Automated Extraction of the Fetal Brain from Functional MRI Data
Saige E Rutherford1, Mike Angstad1, Jasmine Hect2, Andre Zapico1, Moriah Thomason2, and Chandra Sripada1

1Psychiatry, University of Michigan, Ann Arbor, MI, United States, 2Wayne State University, Detroit, MI, United States


In this study, we present a novel application of a Convolution Neural Network algorithm to a challenging image segmentation problem: fetal brain segmentation. Resting-state fMRI data was obtained from 192 fetuses (gestational age 20-40 weeks, M=31.9, SD=4.28). The output from automated extractions are compared with the ground truth of manually drawn brain masks. We report that automated fetal brain localization and extraction is achievable at the same integrity of manual methods, in a fraction of the time.


Recent advances in resting-state functional magnetic resonance imaging (rs-fMRI) have enabled observation of the human brain in utero, a period of development previously inaccessible. This provides a window into the nature and manner in which the human brain’s architecture is initially assembled [1,2]. Many tools and software packages exist for the processing and analyzing of rs-fMRI data. However, the recent application of fMRI to studying the fetal brain has produced some unique challenges that traditional preprocessing methods cannot currently address. Critical issues include: high levels of motion, multiple head orientations across a time series, extraction of fetal brain tissue from surrounding maternal tissue, and reorientation of all volumes to a standard space. In this study, we adapt a Convolutional Neural Network (CNN) algorithm for automated fetal brain identification and extraction, and we evaluate its performance. CNN algorithms are powerful learning routines that can identify complex, highly non-linear patterns in spatially structured high dimensional datasets, and they are increasingly utilized in processing applications in both medical and non-medical settings [3,4].

Methods and Results

In the application of fetal brain extraction, prior work has used similar techniques on structural T2-weighted images [5,6,7]. Here we demonstrate, for the first time, that these methods are applicable to brain extraction from rs-fMRI volumes (EPI BOLD TR/TE, 2000/30 ms; 2 runs, 6min; 4mm slice thickness; axial; SAR = 0.3). Fetal MR exams were performed with a Siemens Verio 3T scanner using an abdominal 4-Channel Flex Coil. Resting-state data was obtained from 192 fetuses (gestational age 20-40 weeks, M=31.9, SD=4.28). From each subject, periods of low fetal movement were identified (at least 10 TRs in length) and a reference volume to be masked was chosen. This process resulted in 1,210 volumes and their corresponding hand drawn masks (Fig 1). To determine accuracy, the output from automated extractions are compared with the ground truth of manually drawn brain masks. The results indicate that our CNN algorithm generates fetal brain masks of similar quality to manual methods in significantly less time. Furthermore, we show that our methods can identify the brain in every volume of a time-series, and can be used to calculate frame-wise displacement, an important variable for resting-state connectivity analysis (Fig 2). These motion parameters are also a valuable asset for subsequent brain reorientation to standard space. Issues associated with training the CNN and artifact management will be discussed.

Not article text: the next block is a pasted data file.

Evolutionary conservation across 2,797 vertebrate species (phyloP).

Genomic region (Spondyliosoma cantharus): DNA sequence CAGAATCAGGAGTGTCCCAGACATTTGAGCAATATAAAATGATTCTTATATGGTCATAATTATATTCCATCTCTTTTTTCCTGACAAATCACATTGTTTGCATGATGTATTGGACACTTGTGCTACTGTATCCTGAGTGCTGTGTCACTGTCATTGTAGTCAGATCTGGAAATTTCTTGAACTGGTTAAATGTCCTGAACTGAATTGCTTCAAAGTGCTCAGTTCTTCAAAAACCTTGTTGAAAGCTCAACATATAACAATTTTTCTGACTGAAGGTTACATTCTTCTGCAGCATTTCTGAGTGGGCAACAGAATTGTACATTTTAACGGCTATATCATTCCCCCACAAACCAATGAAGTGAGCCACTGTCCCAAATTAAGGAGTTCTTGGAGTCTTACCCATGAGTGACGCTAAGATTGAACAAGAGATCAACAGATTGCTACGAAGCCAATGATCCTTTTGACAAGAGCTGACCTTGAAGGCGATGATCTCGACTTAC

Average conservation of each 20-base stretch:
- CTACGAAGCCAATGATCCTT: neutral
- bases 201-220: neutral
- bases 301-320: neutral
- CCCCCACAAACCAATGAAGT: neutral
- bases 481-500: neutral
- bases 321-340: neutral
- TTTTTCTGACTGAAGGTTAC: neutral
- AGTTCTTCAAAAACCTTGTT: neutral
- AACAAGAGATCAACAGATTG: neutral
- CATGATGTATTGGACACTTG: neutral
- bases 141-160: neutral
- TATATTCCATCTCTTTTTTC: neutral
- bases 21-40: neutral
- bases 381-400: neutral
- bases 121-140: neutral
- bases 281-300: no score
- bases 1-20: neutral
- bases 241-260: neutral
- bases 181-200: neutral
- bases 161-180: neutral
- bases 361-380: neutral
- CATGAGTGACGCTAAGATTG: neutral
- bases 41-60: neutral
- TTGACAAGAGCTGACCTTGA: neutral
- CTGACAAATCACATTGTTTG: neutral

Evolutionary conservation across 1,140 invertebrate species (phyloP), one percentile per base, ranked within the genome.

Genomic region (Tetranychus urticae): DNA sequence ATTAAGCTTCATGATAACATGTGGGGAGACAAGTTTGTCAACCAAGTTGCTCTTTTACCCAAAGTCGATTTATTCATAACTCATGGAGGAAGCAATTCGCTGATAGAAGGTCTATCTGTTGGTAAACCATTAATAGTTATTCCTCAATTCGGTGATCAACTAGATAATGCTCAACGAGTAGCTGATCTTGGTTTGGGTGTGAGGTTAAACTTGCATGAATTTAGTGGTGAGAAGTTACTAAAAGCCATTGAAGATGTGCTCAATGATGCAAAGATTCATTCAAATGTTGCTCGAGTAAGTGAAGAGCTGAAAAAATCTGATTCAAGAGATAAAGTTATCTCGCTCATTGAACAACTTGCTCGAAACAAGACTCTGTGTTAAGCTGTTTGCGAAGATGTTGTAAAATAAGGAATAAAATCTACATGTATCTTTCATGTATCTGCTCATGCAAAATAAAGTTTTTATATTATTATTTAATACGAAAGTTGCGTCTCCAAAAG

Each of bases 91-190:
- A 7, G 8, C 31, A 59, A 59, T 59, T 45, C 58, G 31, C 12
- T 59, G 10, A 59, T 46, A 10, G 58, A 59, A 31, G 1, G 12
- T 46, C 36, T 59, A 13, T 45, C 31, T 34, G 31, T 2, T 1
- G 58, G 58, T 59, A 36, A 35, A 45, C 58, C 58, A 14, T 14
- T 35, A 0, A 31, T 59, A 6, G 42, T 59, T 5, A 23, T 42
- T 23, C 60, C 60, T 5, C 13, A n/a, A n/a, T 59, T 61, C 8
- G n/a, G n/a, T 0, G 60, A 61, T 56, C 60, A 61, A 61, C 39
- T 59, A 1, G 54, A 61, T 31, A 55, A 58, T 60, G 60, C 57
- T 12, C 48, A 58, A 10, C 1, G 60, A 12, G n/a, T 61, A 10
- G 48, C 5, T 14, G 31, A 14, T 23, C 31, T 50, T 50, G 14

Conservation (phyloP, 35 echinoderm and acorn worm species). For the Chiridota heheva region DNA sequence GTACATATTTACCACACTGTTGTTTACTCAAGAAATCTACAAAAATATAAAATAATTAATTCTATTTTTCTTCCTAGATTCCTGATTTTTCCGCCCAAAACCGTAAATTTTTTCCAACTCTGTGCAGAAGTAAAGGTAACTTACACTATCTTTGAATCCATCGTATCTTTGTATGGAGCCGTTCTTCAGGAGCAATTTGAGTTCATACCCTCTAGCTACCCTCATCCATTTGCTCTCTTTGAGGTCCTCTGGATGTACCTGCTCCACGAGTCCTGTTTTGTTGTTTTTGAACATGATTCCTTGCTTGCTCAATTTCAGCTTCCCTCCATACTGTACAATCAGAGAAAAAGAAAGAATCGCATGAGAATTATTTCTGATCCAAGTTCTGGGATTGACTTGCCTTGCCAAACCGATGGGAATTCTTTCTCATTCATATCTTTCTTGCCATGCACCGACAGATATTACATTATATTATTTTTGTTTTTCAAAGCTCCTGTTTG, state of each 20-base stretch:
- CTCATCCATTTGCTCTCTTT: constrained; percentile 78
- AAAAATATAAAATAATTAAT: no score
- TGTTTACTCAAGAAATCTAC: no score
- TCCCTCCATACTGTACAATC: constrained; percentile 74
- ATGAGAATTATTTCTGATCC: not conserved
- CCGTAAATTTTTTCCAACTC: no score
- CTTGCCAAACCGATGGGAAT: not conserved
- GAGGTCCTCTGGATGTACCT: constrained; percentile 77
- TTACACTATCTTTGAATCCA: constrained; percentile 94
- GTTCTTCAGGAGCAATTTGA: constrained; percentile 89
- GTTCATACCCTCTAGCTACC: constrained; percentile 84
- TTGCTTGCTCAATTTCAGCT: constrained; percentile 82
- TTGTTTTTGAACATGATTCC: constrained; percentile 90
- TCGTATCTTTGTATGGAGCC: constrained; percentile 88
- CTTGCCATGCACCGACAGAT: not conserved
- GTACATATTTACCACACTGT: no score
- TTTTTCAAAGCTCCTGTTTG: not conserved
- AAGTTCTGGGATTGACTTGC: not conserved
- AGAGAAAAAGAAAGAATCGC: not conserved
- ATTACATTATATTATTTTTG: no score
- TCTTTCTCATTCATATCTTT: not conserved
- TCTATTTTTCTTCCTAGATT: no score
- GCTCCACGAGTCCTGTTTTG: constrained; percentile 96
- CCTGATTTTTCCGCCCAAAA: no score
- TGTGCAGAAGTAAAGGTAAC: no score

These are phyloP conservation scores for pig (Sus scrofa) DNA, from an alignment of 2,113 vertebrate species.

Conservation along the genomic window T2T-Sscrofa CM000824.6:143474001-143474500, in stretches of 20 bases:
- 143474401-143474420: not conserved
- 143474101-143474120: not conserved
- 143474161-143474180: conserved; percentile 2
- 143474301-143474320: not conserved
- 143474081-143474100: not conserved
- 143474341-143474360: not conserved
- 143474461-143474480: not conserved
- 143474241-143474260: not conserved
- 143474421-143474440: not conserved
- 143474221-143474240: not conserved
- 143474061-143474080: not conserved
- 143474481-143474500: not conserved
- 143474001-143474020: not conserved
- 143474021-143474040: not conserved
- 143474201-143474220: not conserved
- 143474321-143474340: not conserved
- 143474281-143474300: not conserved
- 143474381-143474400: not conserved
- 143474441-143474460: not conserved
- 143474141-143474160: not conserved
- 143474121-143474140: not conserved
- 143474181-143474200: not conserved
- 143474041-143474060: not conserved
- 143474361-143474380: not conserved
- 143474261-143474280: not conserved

Fetal fMRI is an emerging field of research in need of specialized tools. The current standard for fetal fMRI data processing is time consuming and open to human error. Large scale projects, such as the Developing Human Connectome Project, have collected more than 600 fetal fMRI scans. Manual preprocessing of such data is not practical, as a single hand drawn mask can take up to 4 hours. An automated preprocessing pipeline can mitigate bias, reduce errors, and facilitate inter-study comparisons of rs-fMRI findings. All code from this study is publicly available on GitHub [8]. Future work will expand our automated pipeline to include reorientation to standard template space.


Our adaptation of the CNN algorithm to localize and extract the fetal brain directly from each volume of a functional time series is a crucial first step in for a future comprehensive automated preprocessing pipeline for fetal imaging. Our methods have built upon and improved existing pipelines to significantly reduce the time cost, while matching the integrity of gold standard manual methods. Application of this method will potentially facilitate observations of early brain development and aid research in identifying the origins of common developmental disorders, such as autism and ADHD.


We thank the research assistants who contributed many hours to hand drawing brain masks. The authors also thank participant families who generously shared their time.


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[8] https://github.com/saigerutherford/fetal-code


Left, raw fetal resting-state fMRI data. Right, hand drawn brain mask which can take an experienced user up to 4 hours to create.

Automated brain masks. The green mask was created using first volume of time series, red mask was created on a middle volume of time series. These masks are used in calculating frame-wise displacement.

Proc. Intl. Soc. Mag. Reson. Med. 26 (2018)